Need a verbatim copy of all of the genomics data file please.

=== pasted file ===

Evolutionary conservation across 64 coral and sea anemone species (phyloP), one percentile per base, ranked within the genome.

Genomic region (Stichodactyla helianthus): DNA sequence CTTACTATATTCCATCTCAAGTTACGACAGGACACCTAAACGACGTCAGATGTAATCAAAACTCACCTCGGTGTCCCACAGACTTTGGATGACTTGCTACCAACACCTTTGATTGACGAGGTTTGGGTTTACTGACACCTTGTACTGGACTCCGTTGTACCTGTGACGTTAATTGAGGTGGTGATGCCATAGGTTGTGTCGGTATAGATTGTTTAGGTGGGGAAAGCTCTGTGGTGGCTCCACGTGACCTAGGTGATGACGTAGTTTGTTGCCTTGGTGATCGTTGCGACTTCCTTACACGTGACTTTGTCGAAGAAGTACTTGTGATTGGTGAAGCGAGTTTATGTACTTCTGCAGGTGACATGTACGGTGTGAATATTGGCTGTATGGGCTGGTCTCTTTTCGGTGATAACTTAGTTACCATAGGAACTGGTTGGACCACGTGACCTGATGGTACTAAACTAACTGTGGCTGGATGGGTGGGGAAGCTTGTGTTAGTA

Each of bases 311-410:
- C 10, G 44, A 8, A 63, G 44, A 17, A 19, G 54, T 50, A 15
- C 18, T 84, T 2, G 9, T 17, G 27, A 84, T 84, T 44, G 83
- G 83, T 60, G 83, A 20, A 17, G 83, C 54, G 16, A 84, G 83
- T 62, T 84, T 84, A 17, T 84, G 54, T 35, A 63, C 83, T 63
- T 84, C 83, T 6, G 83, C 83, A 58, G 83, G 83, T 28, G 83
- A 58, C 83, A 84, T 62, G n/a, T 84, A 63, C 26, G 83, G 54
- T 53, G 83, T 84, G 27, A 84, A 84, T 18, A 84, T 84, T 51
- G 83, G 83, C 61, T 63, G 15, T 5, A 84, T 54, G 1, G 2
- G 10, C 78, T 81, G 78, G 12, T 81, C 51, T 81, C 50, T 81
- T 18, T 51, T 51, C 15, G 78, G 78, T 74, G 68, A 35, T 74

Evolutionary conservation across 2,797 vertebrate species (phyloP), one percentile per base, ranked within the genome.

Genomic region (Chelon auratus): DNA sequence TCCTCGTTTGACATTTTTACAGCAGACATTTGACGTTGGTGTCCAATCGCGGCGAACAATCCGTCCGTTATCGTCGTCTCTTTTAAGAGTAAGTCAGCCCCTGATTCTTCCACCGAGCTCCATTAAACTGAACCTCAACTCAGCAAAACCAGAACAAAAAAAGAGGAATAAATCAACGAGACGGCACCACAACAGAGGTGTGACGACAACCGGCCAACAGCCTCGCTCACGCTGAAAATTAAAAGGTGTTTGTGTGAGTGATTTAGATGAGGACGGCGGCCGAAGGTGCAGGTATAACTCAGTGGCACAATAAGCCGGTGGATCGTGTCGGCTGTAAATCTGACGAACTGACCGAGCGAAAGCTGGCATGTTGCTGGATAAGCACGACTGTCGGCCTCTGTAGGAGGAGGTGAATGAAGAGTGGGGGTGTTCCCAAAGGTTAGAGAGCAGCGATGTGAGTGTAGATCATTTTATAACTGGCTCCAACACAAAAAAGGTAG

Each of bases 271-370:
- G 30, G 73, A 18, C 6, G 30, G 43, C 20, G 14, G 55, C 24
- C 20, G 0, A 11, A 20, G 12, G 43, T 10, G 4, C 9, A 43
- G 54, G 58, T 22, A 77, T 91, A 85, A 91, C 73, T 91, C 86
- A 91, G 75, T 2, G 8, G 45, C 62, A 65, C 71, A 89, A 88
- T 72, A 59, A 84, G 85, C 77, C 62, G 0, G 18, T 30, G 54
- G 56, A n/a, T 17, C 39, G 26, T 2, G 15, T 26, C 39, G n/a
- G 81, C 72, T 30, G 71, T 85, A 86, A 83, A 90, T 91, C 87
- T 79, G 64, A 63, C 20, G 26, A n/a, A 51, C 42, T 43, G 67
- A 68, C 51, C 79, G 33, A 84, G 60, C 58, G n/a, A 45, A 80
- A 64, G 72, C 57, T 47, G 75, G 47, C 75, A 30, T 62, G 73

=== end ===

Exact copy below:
Evolutionary conservation across 64 coral and sea anemone species (phyloP), one percentile per base, ranked within the genome.

Genomic region (Stichodactyla helianthus): DNA sequence CTTACTATATTCCATCTCAAGTTACGACAGGACACCTAAACGACGTCAGATGTAATCAAAACTCACCTCGGTGTCCCACAGACTTTGGATGACTTGCTACCAACACCTTTGATTGACGAGGTTTGGGTTTACTGACACCTTGTACTGGACTCCGTTGTACCTGTGACGTTAATTGAGGTGGTGATGCCATAGGTTGTGTCGGTATAGATTGTTTAGGTGGGGAAAGCTCTGTGGTGGCTCCACGTGACCTAGGTGATGACGTAGTTTGTTGCCTTGGTGATCGTTGCGACTTCCTTACACGTGACTTTGTCGAAGAAGTACTTGTGATTGGTGAAGCGAGTTTATGTACTTCTGCAGGTGACATGTACGGTGTGAATATTGGCTGTATGGGCTGGTCTCTTTTCGGTGATAACTTAGTTACCATAGGAACTGGTTGGACCACGTGACCTGATGGTACTAAACTAACTGTGGCTGGATGGGTGGGGAAGCTTGTGTTAGTA

Each of bases 311-410:
- C 10, G 44, A 8, A 63, G 44, A 17, A 19, G 54, T 50, A 15
- C 18, T 84, T 2, G 9, T 17, G 27, A 84, T 84, T 44, G 83
- G 83, T 60, G 83, A 20, A 17, G 83, C 54, G 16, A 84, G 83
- T 62, T 84, T 84, A 17, T 84, G 54, T 35, A 63, C 83, T 63
- T 84, C 83, T 6, G 83, C 83, A 58, G 83, G 83, T 28, G 83
- A 58, C 83, A 84, T 62, G n/a, T 84, A 63, C 26, G 83, G 54
- T 53, G 83, T 84, G 27, A 84, A 84, T 18, A 84, T 84, T 51
- G 83, G 83, C 61, T 63, G 15, T 5, A 84, T 54, G 1, G 2
- G 10, C 78, T 81, G 78, G 12, T 81, C 51, T 81, C 50, T 81
- T 18, T 51, T 51, C 15, G 78, G 78, T 74, G 68, A 35, T 74

Evolutionary conservation across 2,797 vertebrate species (phyloP), one percentile per base, ranked within the genome.

Genomic region (Chelon auratus): DNA sequence TCCTCGTTTGACATTTTTACAGCAGACATTTGACGTTGGTGTCCAATCGCGGCGAACAATCCGTCCGTTATCGTCGTCTCTTTTAAGAGTAAGTCAGCCCCTGATTCTTCCACCGAGCTCCATTAAACTGAACCTCAACTCAGCAAAACCAGAACAAAAAAAGAGGAATAAATCAACGAGACGGCACCACAACAGAGGTGTGACGACAACCGGCCAACAGCCTCGCTCACGCTGAAAATTAAAAGGTGTTTGTGTGAGTGATTTAGATGAGGACGGCGGCCGAAGGTGCAGGTATAACTCAGTGGCACAATAAGCCGGTGGATCGTGTCGGCTGTAAATCTGACGAACTGACCGAGCGAAAGCTGGCATGTTGCTGGATAAGCACGACTGTCGGCCTCTGTAGGAGGAGGTGAATGAAGAGTGGGGGTGTTCCCAAAGGTTAGAGAGCAGCGATGTGAGTGTAGATCATTTTATAACTGGCTCCAACACAAAAAAGGTAG

Each of bases 271-370:
- G 30, G 73, A 18, C 6, G 30, G 43, C 20, G 14, G 55, C 24
- C 20, G 0, A 11, A 20, G 12, G 43, T 10, G 4, C 9, A 43
- G 54, G 58, T 22, A 77, T 91, A 85, A 91, C 73, T 91, C 86
- A 91, G 75, T 2, G 8, G 45, C 62, A 65, C 71, A 89, A 88
- T 72, A 59, A 84, G 85, C 77, C 62, G 0, G 18, T 30, G 54
- G 56, A n/a, T 17, C 39, G 26, T 2, G 15, T 26, C 39, G n/a
- G 81, C 72, T 30, G 71, T 85, A 86, A 83, A 90, T 91, C 87
- T 79, G 64, A 63, C 20, G 26, A n/a, A 51, C 42, T 43, G 67
- A 68, C 51, C 79, G 33, A 84, G 60, C 58, G n/a, A 45, A 80
- A 64, G 72, C 57, T 47, G 75, G 47, C 75, A 30, T 62, G 73